20 FEET FROM STARDOM Add To My Top 10

A Blast from the Past

Content -1
Quality
None Light Moderate Heavy
Language        
Violence        
Sex        
Nudity        

Release Date: June 14, 2013

Starring: Darlene Love, Merry Clayton, Stevie Wonder, Bette Midler, Bruce Springsteen

Genre: Documentary

Audience: Teenagers and adults

Rating: PG-13

Runtime: 91 minutes

Address Comments To:

Jason Janego and Tom Quinn, Co-President. Radius-TWC
Bob and Harvey Weinstein, Co-Chairmen The Weinstein Company (Radius-TWC/Dimension Films)
345 Hudson Street, 13th Floor
New York, NY 10014
Phone: (646) 862-3400; Fax: (917) 368-7000
Website: www.weinsteinco.com

Content:

(BB, CC, L, DD, M) Strong moral worldview about backup singers from the 1950s and 1960s, with brief overt Christian elements as its subjects sing positive songs about God and Jesus in a few scenes and film footage shows positive portraits of gospel choirs and church services as celebrities praise gospel music; three “f” words and five light profanities; no violence; a few light references to sex in lyrics discussed or depicted in the movie, including an in-depth discussion of the Rolling Stones’ song “Gimme Shelter” and its lyric “rape, murder; it’s just a shot away,” plus some film footage from actual concerts, showing backup singers wearing immodest stage costumes and dancing suggestively, though this is discussed with disgust and regret by the women now; no alcohol; brief mentions of casual drug use in the singers’ prime era of the 1960s are sprinkled throughout movie; and, discussion of allegedly unfair and corrupt business practices by record-industry executives and producers against singers and backup singers.


Summary:

20 FEET FROM STARDOM is a highly entertaining, joyous, yet sometimes sad, documentary about the greatest backup singers of the rock and roll era of the 1950s and 1960s. 20 FEET FROM STARDOM is a positive, entertaining educational experience with some positive, overt Christian content, but there’s brief foul language, some suggestive dancing, and references to the beginnings of the drug culture, so caution is advised.


Review:

20 FEET FROM STARDOM is a highly entertaining, joyous, yet sometimes sad, documentary about the greatest backup singers of the rock and roll era of the 1950s and 1960s. The intent is to give these singers the honor due them after a life of obscurity. 20 FEET FROM STARDOM has a strong moral worldview with brief strong Christian elements as its subjects sing positive songs about God and Jesus in a few scenes. Also, film footage shows positive portraits of gospel choirs and church services as celebrities praise gospel music. However, there is some foul language and suggestive dancing and lyrics.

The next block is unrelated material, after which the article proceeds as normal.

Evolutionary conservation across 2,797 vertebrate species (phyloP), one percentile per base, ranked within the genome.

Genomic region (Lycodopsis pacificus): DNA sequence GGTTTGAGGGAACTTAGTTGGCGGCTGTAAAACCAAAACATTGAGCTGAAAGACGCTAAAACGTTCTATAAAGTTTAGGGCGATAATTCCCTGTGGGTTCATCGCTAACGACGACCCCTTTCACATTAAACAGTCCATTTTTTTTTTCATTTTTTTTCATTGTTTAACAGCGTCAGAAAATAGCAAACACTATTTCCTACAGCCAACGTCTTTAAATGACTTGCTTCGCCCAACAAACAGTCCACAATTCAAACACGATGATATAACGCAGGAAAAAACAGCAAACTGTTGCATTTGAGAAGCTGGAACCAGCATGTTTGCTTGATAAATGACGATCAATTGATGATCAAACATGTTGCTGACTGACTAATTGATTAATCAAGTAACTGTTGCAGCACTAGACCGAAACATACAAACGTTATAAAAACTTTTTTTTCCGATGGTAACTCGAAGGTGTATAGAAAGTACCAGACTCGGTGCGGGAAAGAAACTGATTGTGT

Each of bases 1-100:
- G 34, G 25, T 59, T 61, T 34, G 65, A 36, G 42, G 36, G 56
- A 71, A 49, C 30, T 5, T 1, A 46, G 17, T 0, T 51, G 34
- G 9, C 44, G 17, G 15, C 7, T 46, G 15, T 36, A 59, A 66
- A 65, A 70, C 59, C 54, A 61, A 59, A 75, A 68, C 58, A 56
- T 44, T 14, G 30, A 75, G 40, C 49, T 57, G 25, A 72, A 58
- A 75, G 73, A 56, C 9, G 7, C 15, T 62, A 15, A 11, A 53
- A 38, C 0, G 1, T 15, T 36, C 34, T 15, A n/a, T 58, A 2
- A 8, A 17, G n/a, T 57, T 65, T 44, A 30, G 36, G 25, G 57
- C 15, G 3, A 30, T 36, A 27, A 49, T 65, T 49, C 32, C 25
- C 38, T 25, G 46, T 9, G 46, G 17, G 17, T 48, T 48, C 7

The movie focuses on a few key singers, such as Darlene Love (a powerhouse on many hits such for legendary producer Phil Spector) and Merry Clayton (the female singer on the Rolling Stones song “Gimme Shelter”). It uses a mix of archival footage and new interviews to depict the ways in which these singers contributed a joyous and unique sound to seemingly countless rock and pop hits, yet rarely received the credit or royalty payments for it. Along the way, many bigger stars, who either employed these singers or are simply great fans of them, including Stevie Wonder, Bette Midler, and Bruce Springsteen, offer their thoughts on these women and the fates that befell them.




20 FEET FROM STARDOM reveals the stories behind some of popular music’s greatest hits in fascinating and fun ways. It even contains some positive Christian content about the Christian, gospel music roots behind the female backup singers. In fact, they sing positive songs about God and Jesus in a few scenes.




The details of how these women either made peace with their pasts or moved on to successful lives in other fields (or in the case of Love managed to fight back and win their credit and careers back) provide plenty of lessons along with some terrific tunes. The lessons seem to be connected to some of the women’s Christian faith, which teaches them to turn the other cheek, forgive, being content with what God provides, and perseverance. It all adds up to an eminently enjoyable lesson in both pop culture history and faith.




The major downside to 20 FEET FROM STARDOM is the use of three “f” words in the movie, two of which occur in one frustrated speech by a woman singer. There’s also brief footage of scantily clad women dancing onstage in concerts. It’s interesting that many of the former singers admit in the interviews that they’re now embarrassed and mortified by being forced into such suggestive outfits.




Otherwise, 20 FEET FROM STARDOM is mostly a positive, entertaining educational experience for mature viewers. It offers an informative yet fun night at the movies.


In Brief:

20 FEET FROM STARDOM is a joyous, yet sometimes sad, documentary about the greatest backup singers of the rock and roll era of the 1950s and 60s. The movie focuses on several key singers. It mixed archival footage with new interviews. It depicts the ways in which these singers contributed a happy, unique sound to countless rock and pop hits, yet rarely received much credit or royalty payments. Along the way, many bigger stars, some of whom actually employed these singers, including Stevie Wonder, Bette Midler, and Bruce Springsteen, offer their thoughts on the women and the fates that befell them.




20 FEET FROM STARDOM reveals the stories behind some of popular music’s greatest hits in fascinating, fun ways. It even contains some positive Christian content. The details of how these women made peace with their pasts or transitioned to successful lives in other fields provide many redemptive life lessons. It all adds up to an eminently enjoyable reflection on pop culture history. The major downsides in 20 FEET FROM STARDOM are the use of three “f” words and some suggestive dancing.